“Arsonists hit the Tennessee apartments. Edelsten went for a $10m insurance claim over a property for which he’d paid $1.7m, but immediately ran into problems when the insurer complained about irregularities in the policy application, leading to one of many drawn-out legal battles to come.”

“Parts of the Ohio apartments were declared unfit for habitation; taxes and insurance went unpaid.”

31. The information provided here by Paul Toohey is used to embellish the article and no evidence of such is provided.

“Edelsten had become an American slumlord. The Mawardis said he’d always assured them finance was no issue, that he was the “money man”. But now he saw that rehabilitating the properties would cost a fortune.”

32. The information provided here by Paul Toohey is used to embellish the article.

“Edelsten panicked. And with reason. In the 80s, when he ran the Sydney superclinics, everything was leased — the fast pink cars, the chopper, even the waiting-room grand pianos. He never owned anything; when he was bankrupted, there were few assets to liquidate.”

“This time, uncharacteristically, he’d spent his own money.”

33. The information provided here by Paul Toohey is used to embellish the article.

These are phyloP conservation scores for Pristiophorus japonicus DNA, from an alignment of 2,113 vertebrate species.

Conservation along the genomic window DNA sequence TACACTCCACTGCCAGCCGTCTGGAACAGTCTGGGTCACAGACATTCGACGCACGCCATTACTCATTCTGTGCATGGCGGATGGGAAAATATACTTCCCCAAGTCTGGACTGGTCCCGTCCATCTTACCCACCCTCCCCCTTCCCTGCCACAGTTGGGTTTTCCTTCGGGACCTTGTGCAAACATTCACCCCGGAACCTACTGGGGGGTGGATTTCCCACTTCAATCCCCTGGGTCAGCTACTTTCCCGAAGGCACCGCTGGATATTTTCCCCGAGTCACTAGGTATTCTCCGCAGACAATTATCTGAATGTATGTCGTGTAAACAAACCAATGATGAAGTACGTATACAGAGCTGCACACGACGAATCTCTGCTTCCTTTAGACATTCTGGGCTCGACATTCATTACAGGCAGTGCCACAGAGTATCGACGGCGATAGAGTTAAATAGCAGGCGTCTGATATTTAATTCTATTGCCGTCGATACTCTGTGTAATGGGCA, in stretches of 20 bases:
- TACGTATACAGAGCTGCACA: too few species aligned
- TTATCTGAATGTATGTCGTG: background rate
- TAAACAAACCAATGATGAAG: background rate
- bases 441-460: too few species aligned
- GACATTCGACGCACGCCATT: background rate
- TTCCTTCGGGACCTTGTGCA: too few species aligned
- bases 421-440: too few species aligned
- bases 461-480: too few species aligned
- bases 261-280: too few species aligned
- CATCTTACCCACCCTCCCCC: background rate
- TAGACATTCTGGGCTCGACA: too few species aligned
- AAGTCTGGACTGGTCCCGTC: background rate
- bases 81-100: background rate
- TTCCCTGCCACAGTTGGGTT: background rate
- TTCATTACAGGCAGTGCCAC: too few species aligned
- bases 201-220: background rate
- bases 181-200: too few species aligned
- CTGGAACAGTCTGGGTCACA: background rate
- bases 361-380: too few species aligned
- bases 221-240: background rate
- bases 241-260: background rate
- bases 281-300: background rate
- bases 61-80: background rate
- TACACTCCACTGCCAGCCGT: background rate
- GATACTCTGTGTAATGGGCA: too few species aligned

“He told Mawardi he was temporarily cash-strapped and urgently needed him to provide some quick cash for the operations, promising to pay him back once he’d shifted some cash in his trust around.”

“Mawardi felt Edelsten was squeezing him but could not afford to put Edelsten off-side.

Mawardi was introduced to Liron Ben-Shimon, described by Mawardi in later testimony as a “collector”, who is “very connected to the Israeli mafia”.”

“An arrangement took place with the blessing of a witness rabbi, Mawardi to receive more than $300,000 in “brown paper bags”. He believed that Edelsten would step in and repay Ben-Shimon later. Edelsten never did.”

34. The information provided here by Paul Toohey is used to embellish the article.

“Instead, Edelsten went behind Mawardi’s back and removed his name from the title to several joint-venture properties, claiming sole ownership.”